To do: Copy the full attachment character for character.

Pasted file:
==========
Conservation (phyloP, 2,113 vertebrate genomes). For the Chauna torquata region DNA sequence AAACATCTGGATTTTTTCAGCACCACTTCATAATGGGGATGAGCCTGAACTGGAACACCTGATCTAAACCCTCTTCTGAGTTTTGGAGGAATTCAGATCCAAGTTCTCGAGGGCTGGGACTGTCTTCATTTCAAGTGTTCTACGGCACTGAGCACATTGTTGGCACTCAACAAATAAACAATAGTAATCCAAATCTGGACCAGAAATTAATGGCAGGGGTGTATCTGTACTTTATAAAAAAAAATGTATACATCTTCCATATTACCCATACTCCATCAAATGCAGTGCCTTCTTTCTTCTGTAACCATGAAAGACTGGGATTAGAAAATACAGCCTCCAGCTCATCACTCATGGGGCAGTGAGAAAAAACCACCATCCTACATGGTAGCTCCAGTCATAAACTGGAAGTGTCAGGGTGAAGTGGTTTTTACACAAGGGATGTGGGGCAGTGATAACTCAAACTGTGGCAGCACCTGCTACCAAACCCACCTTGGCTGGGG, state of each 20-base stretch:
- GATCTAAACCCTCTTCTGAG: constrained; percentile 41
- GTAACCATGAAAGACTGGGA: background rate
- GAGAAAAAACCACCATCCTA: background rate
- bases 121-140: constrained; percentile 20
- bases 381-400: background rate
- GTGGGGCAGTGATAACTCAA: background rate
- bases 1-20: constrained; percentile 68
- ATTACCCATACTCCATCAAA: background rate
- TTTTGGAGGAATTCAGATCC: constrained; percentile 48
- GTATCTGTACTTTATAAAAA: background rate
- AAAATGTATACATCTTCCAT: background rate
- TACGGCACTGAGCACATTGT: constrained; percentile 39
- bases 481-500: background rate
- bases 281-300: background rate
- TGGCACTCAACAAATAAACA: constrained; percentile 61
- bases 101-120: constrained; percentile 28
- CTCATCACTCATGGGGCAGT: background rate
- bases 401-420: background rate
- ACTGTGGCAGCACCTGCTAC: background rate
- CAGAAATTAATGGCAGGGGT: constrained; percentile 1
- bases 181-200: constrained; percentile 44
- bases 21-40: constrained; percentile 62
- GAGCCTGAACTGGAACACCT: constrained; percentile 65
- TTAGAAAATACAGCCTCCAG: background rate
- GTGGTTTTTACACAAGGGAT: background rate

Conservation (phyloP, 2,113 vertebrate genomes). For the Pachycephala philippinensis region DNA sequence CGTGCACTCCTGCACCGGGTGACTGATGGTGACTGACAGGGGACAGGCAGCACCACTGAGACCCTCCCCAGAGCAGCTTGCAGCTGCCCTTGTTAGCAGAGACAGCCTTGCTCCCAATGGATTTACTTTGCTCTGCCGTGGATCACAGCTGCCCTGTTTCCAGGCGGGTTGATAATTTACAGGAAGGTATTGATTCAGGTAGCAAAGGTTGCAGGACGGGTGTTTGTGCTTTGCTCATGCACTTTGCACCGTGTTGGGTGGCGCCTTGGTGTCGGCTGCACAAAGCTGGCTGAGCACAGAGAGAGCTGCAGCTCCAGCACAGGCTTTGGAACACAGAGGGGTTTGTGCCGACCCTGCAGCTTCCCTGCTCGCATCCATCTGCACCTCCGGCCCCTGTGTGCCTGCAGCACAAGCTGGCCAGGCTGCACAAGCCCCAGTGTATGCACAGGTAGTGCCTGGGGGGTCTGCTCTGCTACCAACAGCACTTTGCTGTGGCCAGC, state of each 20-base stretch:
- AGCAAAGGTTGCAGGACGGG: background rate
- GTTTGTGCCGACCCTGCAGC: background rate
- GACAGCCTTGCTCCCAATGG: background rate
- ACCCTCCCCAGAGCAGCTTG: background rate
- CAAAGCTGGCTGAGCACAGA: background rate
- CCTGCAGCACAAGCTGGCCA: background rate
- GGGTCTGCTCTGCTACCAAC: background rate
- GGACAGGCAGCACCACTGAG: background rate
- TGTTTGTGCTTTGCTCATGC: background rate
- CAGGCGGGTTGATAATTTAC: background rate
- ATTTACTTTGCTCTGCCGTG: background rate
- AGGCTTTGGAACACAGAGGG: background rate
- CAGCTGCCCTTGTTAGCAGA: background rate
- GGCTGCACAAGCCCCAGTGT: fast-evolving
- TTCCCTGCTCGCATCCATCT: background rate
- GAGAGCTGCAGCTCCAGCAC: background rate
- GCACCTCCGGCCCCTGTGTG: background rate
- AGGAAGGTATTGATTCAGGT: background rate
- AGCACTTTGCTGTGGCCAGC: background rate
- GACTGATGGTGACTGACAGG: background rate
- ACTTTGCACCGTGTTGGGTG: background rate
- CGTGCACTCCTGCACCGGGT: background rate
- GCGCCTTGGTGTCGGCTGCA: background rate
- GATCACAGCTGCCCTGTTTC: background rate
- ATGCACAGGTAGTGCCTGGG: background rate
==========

Conservation (phyloP, 2,113 vertebrate genomes). For the Chauna torquata region DNA sequence AAACATCTGGATTTTTTCAGCACCACTTCATAATGGGGATGAGCCTGAACTGGAACACCTGATCTAAACCCTCTTCTGAGTTTTGGAGGAATTCAGATCCAAGTTCTCGAGGGCTGGGACTGTCTTCATTTCAAGTGTTCTACGGCACTGAGCACATTGTTGGCACTCAACAAATAAACAATAGTAATCCAAATCTGGACCAGAAATTAATGGCAGGGGTGTATCTGTACTTTATAAAAAAAAATGTATACATCTTCCATATTACCCATACTCCATCAAATGCAGTGCCTTCTTTCTTCTGTAACCATGAAAGACTGGGATTAGAAAATACAGCCTCCAGCTCATCACTCATGGGGCAGTGAGAAAAAACCACCATCCTACATGGTAGCTCCAGTCATAAACTGGAAGTGTCAGGGTGAAGTGGTTTTTACACAAGGGATGTGGGGCAGTGATAACTCAAACTGTGGCAGCACCTGCTACCAAACCCACCTTGGCTGGGG, state of each 20-base stretch:
- GATCTAAACCCTCTTCTGAG: constrained; percentile 41
- GTAACCATGAAAGACTGGGA: background rate
- GAGAAAAAACCACCATCCTA: background rate
- bases 121-140: constrained; percentile 20
- bases 381-400: background rate
- GTGGGGCAGTGATAACTCAA: background rate
- bases 1-20: constrained; percentile 68
- ATTACCCATACTCCATCAAA: background rate
- TTTTGGAGGAATTCAGATCC: constrained; percentile 48
- GTATCTGTACTTTATAAAAA: background rate
- AAAATGTATACATCTTCCAT: background rate
- TACGGCACTGAGCACATTGT: constrained; percentile 39
- bases 481-500: background rate
- bases 281-300: background rate
- TGGCACTCAACAAATAAACA: constrained; percentile 61
- bases 101-120: constrained; percentile 28
- CTCATCACTCATGGGGCAGT: background rate
- bases 401-420: background rate
- ACTGTGGCAGCACCTGCTAC: background rate
- CAGAAATTAATGGCAGGGGT: constrained; percentile 1
- bases 181-200: constrained; percentile 44
- bases 21-40: constrained; percentile 62
- GAGCCTGAACTGGAACACCT: constrained; percentile 65
- TTAGAAAATACAGCCTCCAG: background rate
- GTGGTTTTTACACAAGGGAT: background rate

Conservation (phyloP, 2,113 vertebrate genomes). For the Pachycephala philippinensis region DNA sequence CGTGCACTCCTGCACCGGGTGACTGATGGTGACTGACAGGGGACAGGCAGCACCACTGAGACCCTCCCCAGAGCAGCTTGCAGCTGCCCTTGTTAGCAGAGACAGCCTTGCTCCCAATGGATTTACTTTGCTCTGCCGTGGATCACAGCTGCCCTGTTTCCAGGCGGGTTGATAATTTACAGGAAGGTATTGATTCAGGTAGCAAAGGTTGCAGGACGGGTGTTTGTGCTTTGCTCATGCACTTTGCACCGTGTTGGGTGGCGCCTTGGTGTCGGCTGCACAAAGCTGGCTGAGCACAGAGAGAGCTGCAGCTCCAGCACAGGCTTTGGAACACAGAGGGGTTTGTGCCGACCCTGCAGCTTCCCTGCTCGCATCCATCTGCACCTCCGGCCCCTGTGTGCCTGCAGCACAAGCTGGCCAGGCTGCACAAGCCCCAGTGTATGCACAGGTAGTGCCTGGGGGGTCTGCTCTGCTACCAACAGCACTTTGCTGTGGCCAGC, state of each 20-base stretch:
- AGCAAAGGTTGCAGGACGGG: background rate
- GTTTGTGCCGACCCTGCAGC: background rate
- GACAGCCTTGCTCCCAATGG: background rate
- ACCCTCCCCAGAGCAGCTTG: background rate
- CAAAGCTGGCTGAGCACAGA: background rate
- CCTGCAGCACAAGCTGGCCA: background rate
- GGGTCTGCTCTGCTACCAAC: background rate
- GGACAGGCAGCACCACTGAG: background rate
- TGTTTGTGCTTTGCTCATGC: background rate
- CAGGCGGGTTGATAATTTAC: background rate
- ATTTACTTTGCTCTGCCGTG: background rate
- AGGCTTTGGAACACAGAGGG: background rate
- CAGCTGCCCTTGTTAGCAGA: background rate
- GGCTGCACAAGCCCCAGTGT: fast-evolving
- TTCCCTGCTCGCATCCATCT: background rate
- GAGAGCTGCAGCTCCAGCAC: background rate
- GCACCTCCGGCCCCTGTGTG: background rate
- AGGAAGGTATTGATTCAGGT: background rate
- AGCACTTTGCTGTGGCCAGC: background rate
- GACTGATGGTGACTGACAGG: background rate
- ACTTTGCACCGTGTTGGGTG: background rate
- CGTGCACTCCTGCACCGGGT: background rate
- GCGCCTTGGTGTCGGCTGCA: background rate
- GATCACAGCTGCCCTGTTTC: background rate
- ATGCACAGGTAGTGCCTGGG: background rate